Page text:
Climbing Up the Slippery Slope
Wednesday, October 27, 2010
Presented by the History and Philosophy of Science and Technology Section
Some people regard genetic testing and screening as aspects of a brave, new and wonderful world; other people regard the new genetics as a reversion to the horrors of the Nazi past. This lecture will use the history of the mandated genetic screening programs for Beta-thalassemia on the island of Cyprus (initiated in the 1980s) as a case study, exploring the possibility that neither the proponents of nor the objectors to genetic testing and screening have got it quite right.
Ruth Schwartz Cowan
University of Pennsylvania
Ruth Schwartz Cowan is an historian of science, technology and medicine, with degrees from Barnard College (BA), the University of California at Berkeley (MA) and The Johns Hopkins University (PhD). She was a member of the History Department of the State University of New York at Stony Brook from 1967 to 2002, attaining the rank of Professor in 1984. Between 1997 and 2002 she was the Chair of the Honors College at SUNY-Stony Brook; she also served as Director of Women's Studies from 1985-1990. She became Professor Emerita at Stony Brook in 2002.In July, 2002 she became Janice and Julian Bers Professor of the History and Sociology of Science at the University of Pennsylvania. Between 2003 and 2008 she was Chair of the Department.
Professor Cowan is the author of five books and numerous articles. Her books are: The Social History of American Technology (New York: Oxford University Press, 1997); (with Neil M. Cowan) Our Parents' Lives: The Americanization of Eastern European Jews (New York: Basic Books, 1989) [revised second edition published as Our Parent's Lives: Everyday Life and Jewish Assimilation (New Brunswick: Rutgers University Press, 1996)]; Sir Francis Galton and the Study of Heredity in the Nineteenth Century (New York: Garland Press, 1985); and More Work for Mother: The Ironies of Household Technology from the Open Hearth to the Microwave (New York: Basic Books, 1983).
Her new book is, Heredity and Hope: The Case for Genetic Screening (Harvard University Press, 2008). Currently she is working (with Neil M. Cowan) on a history of American women engineers.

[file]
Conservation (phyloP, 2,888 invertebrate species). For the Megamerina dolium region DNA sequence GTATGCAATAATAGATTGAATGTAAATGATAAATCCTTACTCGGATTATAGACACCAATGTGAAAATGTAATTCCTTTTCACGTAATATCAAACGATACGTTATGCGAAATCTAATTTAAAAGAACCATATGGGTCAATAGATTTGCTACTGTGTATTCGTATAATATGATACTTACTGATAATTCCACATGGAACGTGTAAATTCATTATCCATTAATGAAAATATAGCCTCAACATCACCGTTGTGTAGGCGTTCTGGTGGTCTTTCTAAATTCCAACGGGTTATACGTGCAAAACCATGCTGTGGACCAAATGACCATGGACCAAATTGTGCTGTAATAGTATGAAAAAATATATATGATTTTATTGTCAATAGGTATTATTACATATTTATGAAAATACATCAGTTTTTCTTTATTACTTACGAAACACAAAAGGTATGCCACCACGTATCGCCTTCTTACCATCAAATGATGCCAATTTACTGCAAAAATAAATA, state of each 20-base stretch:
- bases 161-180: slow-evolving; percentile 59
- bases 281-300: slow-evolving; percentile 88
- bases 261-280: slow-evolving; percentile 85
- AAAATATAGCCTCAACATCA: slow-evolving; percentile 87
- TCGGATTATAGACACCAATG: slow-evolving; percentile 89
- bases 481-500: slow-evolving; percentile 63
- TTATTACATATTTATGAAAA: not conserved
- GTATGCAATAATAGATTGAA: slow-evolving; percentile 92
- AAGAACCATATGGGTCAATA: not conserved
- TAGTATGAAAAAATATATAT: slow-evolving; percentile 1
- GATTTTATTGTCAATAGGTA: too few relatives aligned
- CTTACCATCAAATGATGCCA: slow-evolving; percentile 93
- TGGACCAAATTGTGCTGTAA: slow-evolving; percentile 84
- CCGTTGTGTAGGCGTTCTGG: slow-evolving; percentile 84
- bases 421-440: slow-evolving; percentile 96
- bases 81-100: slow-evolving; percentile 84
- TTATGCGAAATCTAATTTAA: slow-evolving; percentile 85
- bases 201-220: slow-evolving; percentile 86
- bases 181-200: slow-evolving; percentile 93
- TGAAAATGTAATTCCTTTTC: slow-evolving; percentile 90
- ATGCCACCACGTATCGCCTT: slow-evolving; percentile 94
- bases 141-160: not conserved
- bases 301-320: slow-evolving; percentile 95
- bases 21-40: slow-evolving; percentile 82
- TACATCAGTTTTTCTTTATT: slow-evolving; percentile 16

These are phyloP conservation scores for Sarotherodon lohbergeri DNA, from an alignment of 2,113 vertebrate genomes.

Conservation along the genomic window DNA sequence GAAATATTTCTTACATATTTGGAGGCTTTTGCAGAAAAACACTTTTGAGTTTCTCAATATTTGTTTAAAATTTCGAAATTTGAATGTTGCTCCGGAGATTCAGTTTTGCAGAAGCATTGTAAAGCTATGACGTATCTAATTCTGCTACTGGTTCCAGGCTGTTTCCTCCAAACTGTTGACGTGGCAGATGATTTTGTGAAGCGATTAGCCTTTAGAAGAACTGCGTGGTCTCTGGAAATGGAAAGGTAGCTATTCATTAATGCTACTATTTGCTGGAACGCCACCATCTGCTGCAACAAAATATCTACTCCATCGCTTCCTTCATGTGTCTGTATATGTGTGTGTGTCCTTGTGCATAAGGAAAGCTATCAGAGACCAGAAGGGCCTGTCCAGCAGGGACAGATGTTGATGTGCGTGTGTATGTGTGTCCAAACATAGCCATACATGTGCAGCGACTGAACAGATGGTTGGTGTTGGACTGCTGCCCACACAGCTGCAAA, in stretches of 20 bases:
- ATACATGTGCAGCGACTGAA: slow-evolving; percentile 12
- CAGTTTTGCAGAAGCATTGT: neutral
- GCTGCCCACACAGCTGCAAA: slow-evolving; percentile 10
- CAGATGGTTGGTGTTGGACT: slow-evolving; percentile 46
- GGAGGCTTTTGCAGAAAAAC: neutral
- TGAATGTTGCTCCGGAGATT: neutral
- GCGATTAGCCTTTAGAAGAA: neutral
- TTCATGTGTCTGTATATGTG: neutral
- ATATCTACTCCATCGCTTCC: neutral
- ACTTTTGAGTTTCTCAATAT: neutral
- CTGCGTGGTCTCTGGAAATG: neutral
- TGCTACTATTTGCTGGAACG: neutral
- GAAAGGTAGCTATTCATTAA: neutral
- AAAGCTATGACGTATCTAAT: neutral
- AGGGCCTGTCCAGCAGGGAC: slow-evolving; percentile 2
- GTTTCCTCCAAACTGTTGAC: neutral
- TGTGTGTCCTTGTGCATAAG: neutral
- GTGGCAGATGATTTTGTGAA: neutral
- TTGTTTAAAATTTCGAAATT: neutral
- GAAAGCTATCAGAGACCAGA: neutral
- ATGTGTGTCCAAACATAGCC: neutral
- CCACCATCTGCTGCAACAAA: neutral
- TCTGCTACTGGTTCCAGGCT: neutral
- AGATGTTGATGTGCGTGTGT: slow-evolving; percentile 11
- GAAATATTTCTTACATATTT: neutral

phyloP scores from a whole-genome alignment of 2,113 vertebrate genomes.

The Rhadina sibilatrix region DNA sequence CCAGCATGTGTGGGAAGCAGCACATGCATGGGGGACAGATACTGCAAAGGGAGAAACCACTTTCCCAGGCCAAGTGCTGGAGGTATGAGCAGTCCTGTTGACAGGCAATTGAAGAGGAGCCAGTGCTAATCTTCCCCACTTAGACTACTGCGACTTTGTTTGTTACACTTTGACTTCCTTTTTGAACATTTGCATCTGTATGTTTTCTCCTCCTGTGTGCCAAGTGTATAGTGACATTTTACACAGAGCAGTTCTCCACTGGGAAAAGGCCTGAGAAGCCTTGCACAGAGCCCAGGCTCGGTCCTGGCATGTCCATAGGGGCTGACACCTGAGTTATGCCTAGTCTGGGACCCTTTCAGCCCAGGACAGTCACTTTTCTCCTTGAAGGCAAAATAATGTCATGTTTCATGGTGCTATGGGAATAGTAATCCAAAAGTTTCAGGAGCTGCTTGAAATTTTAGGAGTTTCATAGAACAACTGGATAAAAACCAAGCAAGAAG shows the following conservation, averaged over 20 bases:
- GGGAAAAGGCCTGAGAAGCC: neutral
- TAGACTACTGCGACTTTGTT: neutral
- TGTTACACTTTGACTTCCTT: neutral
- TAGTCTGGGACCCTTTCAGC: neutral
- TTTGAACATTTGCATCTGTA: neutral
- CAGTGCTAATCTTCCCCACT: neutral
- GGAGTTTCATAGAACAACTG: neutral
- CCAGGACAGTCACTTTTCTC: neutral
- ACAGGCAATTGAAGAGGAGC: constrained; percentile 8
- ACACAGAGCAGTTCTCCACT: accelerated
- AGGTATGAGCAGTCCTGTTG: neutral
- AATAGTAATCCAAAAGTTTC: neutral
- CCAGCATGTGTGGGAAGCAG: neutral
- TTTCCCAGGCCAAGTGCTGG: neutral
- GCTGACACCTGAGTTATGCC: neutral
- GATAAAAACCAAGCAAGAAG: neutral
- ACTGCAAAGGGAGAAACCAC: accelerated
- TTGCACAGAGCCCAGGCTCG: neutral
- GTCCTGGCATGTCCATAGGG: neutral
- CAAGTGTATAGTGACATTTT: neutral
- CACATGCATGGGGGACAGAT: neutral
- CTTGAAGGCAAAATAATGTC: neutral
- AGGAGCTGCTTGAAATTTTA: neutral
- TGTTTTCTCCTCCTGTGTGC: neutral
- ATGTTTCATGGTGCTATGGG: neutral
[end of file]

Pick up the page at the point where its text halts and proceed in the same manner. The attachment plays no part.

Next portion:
Professor Cowan has been a Fulbright Scholar, a Guggenheim Fellow, a Phi Beta Kappa Lecturer and a Sherman Fairchild Distinguished Scholar at the California Institute of Technology. She has had grants in support of her research from the Sloan Foundation, NSF, NEH, NIH (through ELSI) and the ACLS. Currently, she is an affiliated investigator under an ELSI Center of Excellence Grant: Center for the Integration of Genetic Healthcare Technologies at the University of Pennsylvania.
Professor Cowan has been awarded the Leonardo daVinci Medal and the Dexter Prize of the Society for the History of Technology as well as the J.D. Bernal Prize of the Society for the Social Study of Science.
Professor Cowan is active in the Society for the History of Technology (President, 1992-1994). She serves on the editorial board of Social Studies of Science and Science and Culture. She has been a member of the Smithsonian Council, and of the IEEE History Committee; for several years she was the Chair of the US National Committee, International Union for the History and Philosophy of Science, a member of the Visiting Committee for the Humanities, Massachusetts Institute of Technology and a Trustee of the College of Physicians of Philadelphia. She is a founding board member of the Philadelphia Area Center for the History of Science (PACHS) and the Chair of the Community Advisory Board for Genetics, North Shore/LIJ Hospital System on Long Island.